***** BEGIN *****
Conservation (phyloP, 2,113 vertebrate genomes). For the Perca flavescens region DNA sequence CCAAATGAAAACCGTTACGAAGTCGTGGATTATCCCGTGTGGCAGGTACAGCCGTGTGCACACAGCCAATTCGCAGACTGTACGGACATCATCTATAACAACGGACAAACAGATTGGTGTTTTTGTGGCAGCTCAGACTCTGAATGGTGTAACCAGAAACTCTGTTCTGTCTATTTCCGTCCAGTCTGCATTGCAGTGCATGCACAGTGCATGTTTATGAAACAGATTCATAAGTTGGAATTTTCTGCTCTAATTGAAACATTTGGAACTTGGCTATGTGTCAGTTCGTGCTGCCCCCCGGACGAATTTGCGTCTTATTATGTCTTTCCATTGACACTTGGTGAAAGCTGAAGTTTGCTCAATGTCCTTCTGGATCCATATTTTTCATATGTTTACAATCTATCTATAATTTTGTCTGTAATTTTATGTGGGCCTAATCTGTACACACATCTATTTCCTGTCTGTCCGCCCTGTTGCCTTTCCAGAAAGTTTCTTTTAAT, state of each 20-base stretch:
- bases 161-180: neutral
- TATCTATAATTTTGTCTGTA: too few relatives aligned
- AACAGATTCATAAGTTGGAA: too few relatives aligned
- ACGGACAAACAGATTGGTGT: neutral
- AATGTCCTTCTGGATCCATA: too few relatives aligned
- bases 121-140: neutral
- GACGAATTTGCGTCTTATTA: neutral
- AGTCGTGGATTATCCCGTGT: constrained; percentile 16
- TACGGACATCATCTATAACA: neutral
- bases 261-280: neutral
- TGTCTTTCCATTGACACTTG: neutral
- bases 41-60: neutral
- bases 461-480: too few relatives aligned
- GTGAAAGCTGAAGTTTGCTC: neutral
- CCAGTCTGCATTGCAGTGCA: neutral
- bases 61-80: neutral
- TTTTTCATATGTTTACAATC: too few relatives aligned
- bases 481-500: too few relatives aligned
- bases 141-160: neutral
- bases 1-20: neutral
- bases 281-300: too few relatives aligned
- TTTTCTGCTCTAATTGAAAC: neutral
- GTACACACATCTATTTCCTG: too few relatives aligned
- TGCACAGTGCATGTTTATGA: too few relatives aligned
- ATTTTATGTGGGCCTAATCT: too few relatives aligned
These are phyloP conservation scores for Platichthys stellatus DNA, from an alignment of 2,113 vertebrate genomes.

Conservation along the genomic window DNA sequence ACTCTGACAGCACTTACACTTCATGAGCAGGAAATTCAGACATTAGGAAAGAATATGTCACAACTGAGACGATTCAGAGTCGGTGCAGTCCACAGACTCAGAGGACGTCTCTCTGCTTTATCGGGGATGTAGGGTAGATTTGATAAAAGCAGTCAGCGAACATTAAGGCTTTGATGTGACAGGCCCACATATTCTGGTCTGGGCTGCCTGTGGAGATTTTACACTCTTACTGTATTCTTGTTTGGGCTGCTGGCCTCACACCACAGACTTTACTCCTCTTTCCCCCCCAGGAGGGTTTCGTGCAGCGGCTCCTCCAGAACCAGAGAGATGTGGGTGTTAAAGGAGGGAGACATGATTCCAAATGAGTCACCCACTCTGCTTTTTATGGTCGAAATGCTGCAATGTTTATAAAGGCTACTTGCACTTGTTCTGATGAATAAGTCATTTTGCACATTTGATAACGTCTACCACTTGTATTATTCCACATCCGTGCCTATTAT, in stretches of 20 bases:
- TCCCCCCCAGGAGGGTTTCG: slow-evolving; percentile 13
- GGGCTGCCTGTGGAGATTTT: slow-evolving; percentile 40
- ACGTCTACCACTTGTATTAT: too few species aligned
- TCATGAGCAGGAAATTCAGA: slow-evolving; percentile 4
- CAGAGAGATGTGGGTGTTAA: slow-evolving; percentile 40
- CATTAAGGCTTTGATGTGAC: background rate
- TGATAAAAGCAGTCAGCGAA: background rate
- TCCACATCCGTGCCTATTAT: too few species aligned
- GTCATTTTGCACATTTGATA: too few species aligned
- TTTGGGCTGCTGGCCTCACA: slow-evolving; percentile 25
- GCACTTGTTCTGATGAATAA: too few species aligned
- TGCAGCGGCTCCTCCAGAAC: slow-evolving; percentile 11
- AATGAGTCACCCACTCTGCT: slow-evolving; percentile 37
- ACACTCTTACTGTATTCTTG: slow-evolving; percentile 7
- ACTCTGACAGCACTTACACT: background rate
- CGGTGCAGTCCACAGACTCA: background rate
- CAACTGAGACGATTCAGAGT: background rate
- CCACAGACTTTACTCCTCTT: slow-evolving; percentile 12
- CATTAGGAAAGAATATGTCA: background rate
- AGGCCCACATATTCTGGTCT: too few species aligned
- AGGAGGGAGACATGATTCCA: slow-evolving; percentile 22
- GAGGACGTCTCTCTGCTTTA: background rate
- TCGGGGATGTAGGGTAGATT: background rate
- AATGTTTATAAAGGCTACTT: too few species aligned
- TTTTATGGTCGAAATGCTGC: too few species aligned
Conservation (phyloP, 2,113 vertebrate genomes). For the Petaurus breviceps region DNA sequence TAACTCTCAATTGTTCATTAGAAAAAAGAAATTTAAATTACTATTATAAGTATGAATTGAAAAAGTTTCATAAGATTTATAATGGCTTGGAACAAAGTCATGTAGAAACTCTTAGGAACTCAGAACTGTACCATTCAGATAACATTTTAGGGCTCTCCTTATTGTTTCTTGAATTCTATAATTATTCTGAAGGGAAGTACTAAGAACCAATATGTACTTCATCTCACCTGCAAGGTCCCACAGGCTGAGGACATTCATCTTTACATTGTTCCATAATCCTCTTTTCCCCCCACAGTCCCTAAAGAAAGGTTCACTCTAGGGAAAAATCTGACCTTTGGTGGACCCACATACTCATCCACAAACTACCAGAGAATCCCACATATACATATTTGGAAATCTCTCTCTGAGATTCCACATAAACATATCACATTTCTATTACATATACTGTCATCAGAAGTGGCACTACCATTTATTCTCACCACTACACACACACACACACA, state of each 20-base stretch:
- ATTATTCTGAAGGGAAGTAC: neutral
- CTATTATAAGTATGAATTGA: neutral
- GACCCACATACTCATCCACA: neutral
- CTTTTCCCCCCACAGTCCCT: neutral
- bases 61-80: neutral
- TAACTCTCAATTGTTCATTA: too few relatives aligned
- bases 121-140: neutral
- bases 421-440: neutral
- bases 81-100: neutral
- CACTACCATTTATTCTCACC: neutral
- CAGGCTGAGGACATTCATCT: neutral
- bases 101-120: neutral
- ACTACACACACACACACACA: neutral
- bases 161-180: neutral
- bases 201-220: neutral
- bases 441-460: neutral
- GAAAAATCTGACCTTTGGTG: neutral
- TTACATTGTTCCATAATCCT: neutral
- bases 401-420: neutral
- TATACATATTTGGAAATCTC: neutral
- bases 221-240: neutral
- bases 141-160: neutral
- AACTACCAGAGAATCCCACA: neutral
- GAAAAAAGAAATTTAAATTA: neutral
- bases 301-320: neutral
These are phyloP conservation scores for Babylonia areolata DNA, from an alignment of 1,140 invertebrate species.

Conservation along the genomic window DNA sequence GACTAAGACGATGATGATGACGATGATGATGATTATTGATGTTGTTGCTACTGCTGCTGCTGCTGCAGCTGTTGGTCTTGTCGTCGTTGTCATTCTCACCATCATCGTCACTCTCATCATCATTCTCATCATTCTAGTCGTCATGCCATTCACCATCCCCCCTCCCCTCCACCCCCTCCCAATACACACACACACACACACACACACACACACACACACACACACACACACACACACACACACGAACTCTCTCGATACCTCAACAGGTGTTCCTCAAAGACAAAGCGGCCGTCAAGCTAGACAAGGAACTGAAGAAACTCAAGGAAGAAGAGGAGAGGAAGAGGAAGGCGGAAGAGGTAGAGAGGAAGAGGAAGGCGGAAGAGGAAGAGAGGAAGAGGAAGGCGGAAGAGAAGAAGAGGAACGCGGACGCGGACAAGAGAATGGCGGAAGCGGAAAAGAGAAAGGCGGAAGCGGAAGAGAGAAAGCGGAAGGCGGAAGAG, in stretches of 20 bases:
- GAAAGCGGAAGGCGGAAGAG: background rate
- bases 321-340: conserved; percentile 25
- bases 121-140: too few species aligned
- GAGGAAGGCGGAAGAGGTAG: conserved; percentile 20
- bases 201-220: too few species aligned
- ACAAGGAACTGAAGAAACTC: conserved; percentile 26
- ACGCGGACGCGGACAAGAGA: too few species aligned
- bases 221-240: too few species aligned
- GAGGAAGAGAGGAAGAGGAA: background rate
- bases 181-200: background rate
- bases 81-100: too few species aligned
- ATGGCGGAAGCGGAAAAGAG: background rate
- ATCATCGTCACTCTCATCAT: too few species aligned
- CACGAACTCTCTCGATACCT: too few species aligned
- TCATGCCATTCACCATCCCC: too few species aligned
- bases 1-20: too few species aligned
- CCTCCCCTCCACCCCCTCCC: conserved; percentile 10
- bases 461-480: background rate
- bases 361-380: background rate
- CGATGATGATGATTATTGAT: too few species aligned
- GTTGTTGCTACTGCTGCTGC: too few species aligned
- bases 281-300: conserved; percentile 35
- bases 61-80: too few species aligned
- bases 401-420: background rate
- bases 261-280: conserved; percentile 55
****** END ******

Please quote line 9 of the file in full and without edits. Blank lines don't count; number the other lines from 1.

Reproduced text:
- AGTCGTGGATTATCCCGTGT: constrained; percentile 16